Nonetheless, for a growing middle course who might not purchased painted portraits, photographic likenesses were in great demand. Despite they had actually only entered the sector in 1839, daguerreotype studios in Paris were developing morethan 100,000 portraits a year through the beforehand 1850s.


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Marie-Alexandre Alophe. Untitled, c. 1859. Albumen publish from collodion-on-glass negative. Repertoire of Michael Mattis and Judy Hochberg


In the early 19th century, genre paints sought to evoke an easy emotional responses. Since such pictures concentrated on simple moments fairly than heroic narratives, fine arts academies ranked lock below history paintings and portraits of distinguished individuals.

Genre paint readily translated to photography. Scene of everyday life might easily be staged because that the camera, which is why they were among the more quickly multi-figure compositions caught by photographers. Middle-class consumers—who as soon as would have actually bought etched or engraved reproductions that paintings—decorated their homes with this sentimental scenes.


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Peter Henry Emerson. Poling the swamp Hay, c. 1886. Platinum print. Repertoire of Michael Mattis and also Judy Hochberg


Despite that modest status in the arts world, landscape was a really important subject for at an early stage photographers. Working outdoors provided the plentiful light the their procedures required, and nature and cityscapes were easier to record than people, whose movements produced a blurry image.

To press the borders of the new medium, photographers developed an ext expressive methods of illustrating their surroundings. These developments affected painted landscapes, i m sorry became more evocative and also less pertained to with strict visual fidelity, an increasing their popularity.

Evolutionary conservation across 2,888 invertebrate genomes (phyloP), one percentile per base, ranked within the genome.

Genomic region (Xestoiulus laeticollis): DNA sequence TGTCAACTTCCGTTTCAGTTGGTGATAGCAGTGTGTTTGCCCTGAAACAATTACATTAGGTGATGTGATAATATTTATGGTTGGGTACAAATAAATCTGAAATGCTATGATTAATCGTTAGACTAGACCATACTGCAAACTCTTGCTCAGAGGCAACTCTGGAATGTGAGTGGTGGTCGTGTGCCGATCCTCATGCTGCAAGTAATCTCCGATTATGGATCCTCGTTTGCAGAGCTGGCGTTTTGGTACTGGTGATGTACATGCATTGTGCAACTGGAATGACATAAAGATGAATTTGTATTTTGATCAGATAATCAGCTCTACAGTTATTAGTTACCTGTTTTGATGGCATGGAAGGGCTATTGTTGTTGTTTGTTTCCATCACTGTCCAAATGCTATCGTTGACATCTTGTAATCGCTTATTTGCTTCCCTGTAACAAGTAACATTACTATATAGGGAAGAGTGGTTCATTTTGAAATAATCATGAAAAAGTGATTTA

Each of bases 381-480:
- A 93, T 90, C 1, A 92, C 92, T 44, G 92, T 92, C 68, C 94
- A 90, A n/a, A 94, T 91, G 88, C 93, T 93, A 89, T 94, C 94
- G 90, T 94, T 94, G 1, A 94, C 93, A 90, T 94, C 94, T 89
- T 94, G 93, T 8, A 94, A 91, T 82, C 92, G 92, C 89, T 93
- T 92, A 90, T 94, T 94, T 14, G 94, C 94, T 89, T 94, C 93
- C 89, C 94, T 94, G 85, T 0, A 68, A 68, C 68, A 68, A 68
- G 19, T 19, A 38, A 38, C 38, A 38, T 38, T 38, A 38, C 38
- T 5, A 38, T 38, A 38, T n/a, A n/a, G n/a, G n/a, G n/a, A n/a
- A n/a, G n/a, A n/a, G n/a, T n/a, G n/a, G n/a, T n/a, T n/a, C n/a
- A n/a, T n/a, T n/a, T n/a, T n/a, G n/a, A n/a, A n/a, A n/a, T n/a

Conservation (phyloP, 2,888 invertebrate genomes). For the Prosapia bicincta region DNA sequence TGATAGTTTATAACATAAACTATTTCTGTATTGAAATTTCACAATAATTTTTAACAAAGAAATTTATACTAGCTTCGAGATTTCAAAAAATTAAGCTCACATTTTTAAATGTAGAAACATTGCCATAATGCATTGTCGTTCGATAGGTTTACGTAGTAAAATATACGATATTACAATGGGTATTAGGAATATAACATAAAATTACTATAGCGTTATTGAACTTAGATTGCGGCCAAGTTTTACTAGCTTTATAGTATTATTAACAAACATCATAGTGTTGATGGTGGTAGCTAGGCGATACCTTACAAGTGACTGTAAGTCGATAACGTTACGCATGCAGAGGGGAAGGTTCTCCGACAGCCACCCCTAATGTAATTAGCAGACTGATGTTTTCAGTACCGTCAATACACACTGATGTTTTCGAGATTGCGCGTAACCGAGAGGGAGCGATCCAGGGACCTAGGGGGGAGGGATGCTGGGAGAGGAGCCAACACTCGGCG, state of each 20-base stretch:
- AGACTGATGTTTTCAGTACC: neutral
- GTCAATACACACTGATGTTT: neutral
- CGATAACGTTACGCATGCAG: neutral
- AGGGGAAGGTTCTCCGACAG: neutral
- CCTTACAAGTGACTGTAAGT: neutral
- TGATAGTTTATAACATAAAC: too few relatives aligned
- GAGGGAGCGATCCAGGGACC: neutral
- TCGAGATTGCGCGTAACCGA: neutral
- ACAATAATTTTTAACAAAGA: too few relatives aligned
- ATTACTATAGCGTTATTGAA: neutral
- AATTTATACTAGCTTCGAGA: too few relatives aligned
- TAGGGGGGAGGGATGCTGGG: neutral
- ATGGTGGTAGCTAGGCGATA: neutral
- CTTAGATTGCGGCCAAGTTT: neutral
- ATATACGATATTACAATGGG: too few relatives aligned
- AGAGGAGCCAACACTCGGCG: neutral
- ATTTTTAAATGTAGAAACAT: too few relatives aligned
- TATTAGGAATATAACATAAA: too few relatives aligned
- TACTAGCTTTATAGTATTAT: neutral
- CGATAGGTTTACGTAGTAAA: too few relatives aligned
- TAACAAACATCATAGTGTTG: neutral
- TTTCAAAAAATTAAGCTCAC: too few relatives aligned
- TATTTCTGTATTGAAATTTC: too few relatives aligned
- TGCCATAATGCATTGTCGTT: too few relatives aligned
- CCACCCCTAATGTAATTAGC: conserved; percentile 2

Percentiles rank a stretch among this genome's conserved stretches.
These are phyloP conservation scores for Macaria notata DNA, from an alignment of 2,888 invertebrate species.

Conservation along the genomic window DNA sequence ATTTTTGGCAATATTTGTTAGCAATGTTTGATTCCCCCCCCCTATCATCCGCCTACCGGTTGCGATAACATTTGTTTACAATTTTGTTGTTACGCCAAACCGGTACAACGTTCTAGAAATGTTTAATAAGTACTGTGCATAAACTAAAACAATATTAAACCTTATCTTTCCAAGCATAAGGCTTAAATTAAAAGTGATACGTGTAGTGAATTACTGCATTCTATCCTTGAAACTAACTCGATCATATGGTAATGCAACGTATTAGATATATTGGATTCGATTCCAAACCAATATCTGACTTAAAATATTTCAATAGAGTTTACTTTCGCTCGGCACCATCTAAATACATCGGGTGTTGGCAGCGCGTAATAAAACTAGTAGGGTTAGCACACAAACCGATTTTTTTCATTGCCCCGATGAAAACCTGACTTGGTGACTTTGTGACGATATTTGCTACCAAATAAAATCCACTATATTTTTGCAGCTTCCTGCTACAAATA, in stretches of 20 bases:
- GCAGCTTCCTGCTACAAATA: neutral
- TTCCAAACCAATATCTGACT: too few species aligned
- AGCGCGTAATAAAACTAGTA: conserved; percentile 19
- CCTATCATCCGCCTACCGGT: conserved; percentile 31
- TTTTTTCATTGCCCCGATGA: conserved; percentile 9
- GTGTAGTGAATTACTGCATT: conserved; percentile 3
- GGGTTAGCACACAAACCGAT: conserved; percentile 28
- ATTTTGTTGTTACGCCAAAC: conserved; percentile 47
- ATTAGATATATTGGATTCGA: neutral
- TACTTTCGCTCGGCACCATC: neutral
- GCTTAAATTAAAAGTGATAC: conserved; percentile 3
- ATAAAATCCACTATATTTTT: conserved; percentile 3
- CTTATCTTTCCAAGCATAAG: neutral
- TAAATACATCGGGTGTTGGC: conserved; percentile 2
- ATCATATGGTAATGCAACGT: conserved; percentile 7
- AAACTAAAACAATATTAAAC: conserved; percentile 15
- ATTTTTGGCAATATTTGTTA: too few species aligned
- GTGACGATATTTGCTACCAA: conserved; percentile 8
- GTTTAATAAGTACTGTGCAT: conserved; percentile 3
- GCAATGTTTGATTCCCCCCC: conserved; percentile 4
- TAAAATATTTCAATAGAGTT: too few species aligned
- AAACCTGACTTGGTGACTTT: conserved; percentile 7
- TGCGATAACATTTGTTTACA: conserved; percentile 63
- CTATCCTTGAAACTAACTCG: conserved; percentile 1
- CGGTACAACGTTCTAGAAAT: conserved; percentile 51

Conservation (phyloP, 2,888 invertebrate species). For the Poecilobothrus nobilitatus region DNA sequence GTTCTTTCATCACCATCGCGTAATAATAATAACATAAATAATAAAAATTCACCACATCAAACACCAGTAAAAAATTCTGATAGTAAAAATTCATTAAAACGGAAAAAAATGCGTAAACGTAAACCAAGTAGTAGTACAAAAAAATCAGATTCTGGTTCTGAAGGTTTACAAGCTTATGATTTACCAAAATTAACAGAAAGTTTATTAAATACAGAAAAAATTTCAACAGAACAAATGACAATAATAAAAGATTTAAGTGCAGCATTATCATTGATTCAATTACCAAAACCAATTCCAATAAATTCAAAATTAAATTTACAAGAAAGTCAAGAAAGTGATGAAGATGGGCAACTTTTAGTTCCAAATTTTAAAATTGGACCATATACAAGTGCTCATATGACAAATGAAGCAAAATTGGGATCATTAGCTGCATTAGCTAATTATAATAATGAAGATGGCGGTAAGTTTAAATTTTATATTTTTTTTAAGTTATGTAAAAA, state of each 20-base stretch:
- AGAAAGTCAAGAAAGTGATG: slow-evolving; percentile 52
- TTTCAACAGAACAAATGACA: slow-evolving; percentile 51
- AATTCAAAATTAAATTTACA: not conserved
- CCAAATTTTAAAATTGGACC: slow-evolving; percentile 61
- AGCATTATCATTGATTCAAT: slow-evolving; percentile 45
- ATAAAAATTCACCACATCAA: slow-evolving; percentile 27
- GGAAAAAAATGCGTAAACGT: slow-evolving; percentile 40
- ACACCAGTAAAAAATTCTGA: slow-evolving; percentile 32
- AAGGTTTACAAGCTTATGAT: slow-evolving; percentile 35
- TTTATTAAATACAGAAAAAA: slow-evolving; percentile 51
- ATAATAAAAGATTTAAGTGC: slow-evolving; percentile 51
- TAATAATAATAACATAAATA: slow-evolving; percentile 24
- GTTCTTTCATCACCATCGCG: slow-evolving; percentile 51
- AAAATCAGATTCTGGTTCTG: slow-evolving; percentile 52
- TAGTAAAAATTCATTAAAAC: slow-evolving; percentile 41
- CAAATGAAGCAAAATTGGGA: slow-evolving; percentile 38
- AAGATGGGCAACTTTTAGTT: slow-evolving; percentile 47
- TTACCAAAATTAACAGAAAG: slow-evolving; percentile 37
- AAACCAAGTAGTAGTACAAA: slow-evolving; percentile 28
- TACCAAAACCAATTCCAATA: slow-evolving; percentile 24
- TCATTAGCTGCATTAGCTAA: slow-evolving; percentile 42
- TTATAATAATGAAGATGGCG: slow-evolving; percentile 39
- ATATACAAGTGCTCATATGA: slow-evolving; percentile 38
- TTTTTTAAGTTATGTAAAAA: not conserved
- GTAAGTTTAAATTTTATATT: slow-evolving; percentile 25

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Gustave Le Gray. The an excellent Wave, Sète (detail), 1857. Albumen print from two negatives. Repertoire of Michael Mattis and also Judy Hochberg


Still life paints typically an unified artfully arranged objects—including pottery, food, flowers, and other items indigenous the natural world—to convey symbolic meaning. Wilting flowers, for example, would have been interpreted as a reminder of the brevity of life. Quiet life called on a painter’s skill to silly the eye and had been popular since the 1600s, yet the good arts academies perceived it merely as mimicry.

Early photography could have displaced painting as the desired mode that making tho life images. The qualities connected with a effective still life—detail, clarity, little evidence the the artist’s hand—were easily and automatically achieved with a camera. Instead, the medium’s potential for smooth realism appears to have actually led an ext ambitious photographers come other varieties of subject matter.